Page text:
I vote yes.

Wednesday, September 12, 2007

A conversation with Cajun caper diva Toni McGee Causey

After seeing the trailer for Bobbie Faye's Very Very Very Bad Day, you’ll probably want to a) read the book and b) go out for margaritas with the author. Next best thing to being there? Our author E-chat with the delightful Toni McGee Causey.

Even before I was a Southern girl, I loved Southern stories. Talk to us about story-telling in the Cajun culture.
I grew up where it was a family activity to tell stories and to out-do one another while we were at it. I love movies, too, and photography and painting and... and so much more. When I was very young, my dad would play poker every Friday night at my uncle's house, and all of those men would ignore a kid nearby. Cigarette smoke thickened the air, chip racks were discarded (and great toys), and everything from world to local affairs might be discussed. Or my mom and aunt would let me lie down in the back room where they were sitting and talking, and I'd pretend I was asleep because they would tell hysterical stories (and it was so hard to pretend I was asleep and not laugh), and it was, in a lot of ways, magic. I can still hear the clatter of the chips of the table, the snap of someone slapping down a trump card and a chorus of groans or laughs or good-natured cursing, all while someone recounted some story or other. I knew then, the story was what held the magic, and I knew that's what I wanted to do--to be able to tell them, hopefully to a room full of friends.

And how did all that give birth to Bobby Fay?
The inspiration was wanting to write a kick-ass, take-no-prisoners heroine... a woman who has bad luck, but who rises to the occasion when her brother's life is in jeopardy.

To outline or not to outline?
I am somewhere in between the outline/no outline method. I have some rough sketching of what I think will happen for the book and I work on overall arcs, but I do this more by making notes on sections rather than a pure outline.

Tell us what you love and hate about the process?
The daily writing is the most satisfying to me. Seriously--I love the process. I enjoy the brainstorming, character-building, world-building, plotting. I'm one of those weird people who also loves rewriting--it's where a story really takes shape for me. The least satisfying part is probably after it's done (really done, after copy edits and galleys) and before it comes out, because there's this awful suspension of process. It's hard to concentrate on something new because there's promotional stuff to do and, and nothing can be done about the one that's about to come out, and it's a bit like holding your breath... for a month or so.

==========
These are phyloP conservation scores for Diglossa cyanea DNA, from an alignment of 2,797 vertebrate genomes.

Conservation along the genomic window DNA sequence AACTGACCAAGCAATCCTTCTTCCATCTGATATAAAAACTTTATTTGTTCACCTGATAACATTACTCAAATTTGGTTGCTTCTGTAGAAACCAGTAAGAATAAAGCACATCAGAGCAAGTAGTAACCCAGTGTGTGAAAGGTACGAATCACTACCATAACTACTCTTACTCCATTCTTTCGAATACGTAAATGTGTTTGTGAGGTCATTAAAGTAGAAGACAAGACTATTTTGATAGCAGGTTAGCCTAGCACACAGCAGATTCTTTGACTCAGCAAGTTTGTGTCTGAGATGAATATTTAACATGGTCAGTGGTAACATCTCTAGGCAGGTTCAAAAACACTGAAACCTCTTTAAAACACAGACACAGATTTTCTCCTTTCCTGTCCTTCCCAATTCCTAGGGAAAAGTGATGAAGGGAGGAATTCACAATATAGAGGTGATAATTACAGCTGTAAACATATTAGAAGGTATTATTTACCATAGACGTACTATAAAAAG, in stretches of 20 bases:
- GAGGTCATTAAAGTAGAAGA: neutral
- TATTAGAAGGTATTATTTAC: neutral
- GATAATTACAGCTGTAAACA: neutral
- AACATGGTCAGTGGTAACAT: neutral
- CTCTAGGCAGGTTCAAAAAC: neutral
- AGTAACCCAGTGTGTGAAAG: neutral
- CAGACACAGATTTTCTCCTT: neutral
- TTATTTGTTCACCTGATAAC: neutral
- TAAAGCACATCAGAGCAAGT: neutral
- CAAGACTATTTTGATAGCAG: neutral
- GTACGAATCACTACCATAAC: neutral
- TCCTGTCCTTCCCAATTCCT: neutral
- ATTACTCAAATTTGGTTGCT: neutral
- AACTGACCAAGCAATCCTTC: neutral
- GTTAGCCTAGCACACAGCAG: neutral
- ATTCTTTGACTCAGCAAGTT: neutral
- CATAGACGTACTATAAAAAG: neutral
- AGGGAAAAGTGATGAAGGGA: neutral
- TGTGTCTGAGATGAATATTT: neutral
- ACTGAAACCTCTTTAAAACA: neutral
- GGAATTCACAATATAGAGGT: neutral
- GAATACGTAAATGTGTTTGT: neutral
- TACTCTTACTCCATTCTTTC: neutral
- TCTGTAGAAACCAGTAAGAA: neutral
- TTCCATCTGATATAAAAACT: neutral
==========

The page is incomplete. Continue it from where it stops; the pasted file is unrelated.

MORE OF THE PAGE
How about the launch process?
The process of how a book is sold to the chains and to indies surprised me--it's not the catalog (which can be nice), but the sales reps and how much support the house puts behind the book that matters. While I read everything I could to learn and to try to be a good marketing partner, there's always more to know. It's a little intimidating. I think that maybe the most important thing I learned throughout this process is that the people you meet in this business are going to end up being the thing that keeps you sane--because they're going through it to and they understand and--for the most part--everyone tries to help each other. We all hope people read out books, but I also hope the readers read more than one or two books a year, and I want to direct them to friends' whose work I admire. We're in this together, and that's something I hadn't really understood before selling.

Having fun touring the new book?
At one small library where I was to give a talk, my family showed up, but not all at once, and knew most of the people there and there were random conversations and questions and cross-conversations and my family is not the least bit bashful, nor are they unwilling to tell you anything you ask, and there was a point there when I realized I had completely lost control. One of the librarians looked at me and we cracked up, and I tossed out the talk and we just had a party. I ended up selling every book I brought, so it turned out well. But I'm gagging my family at the next event.

We’ve got to ask about the Cirque du Mommy juggling act. How’s that workin’ out for ya?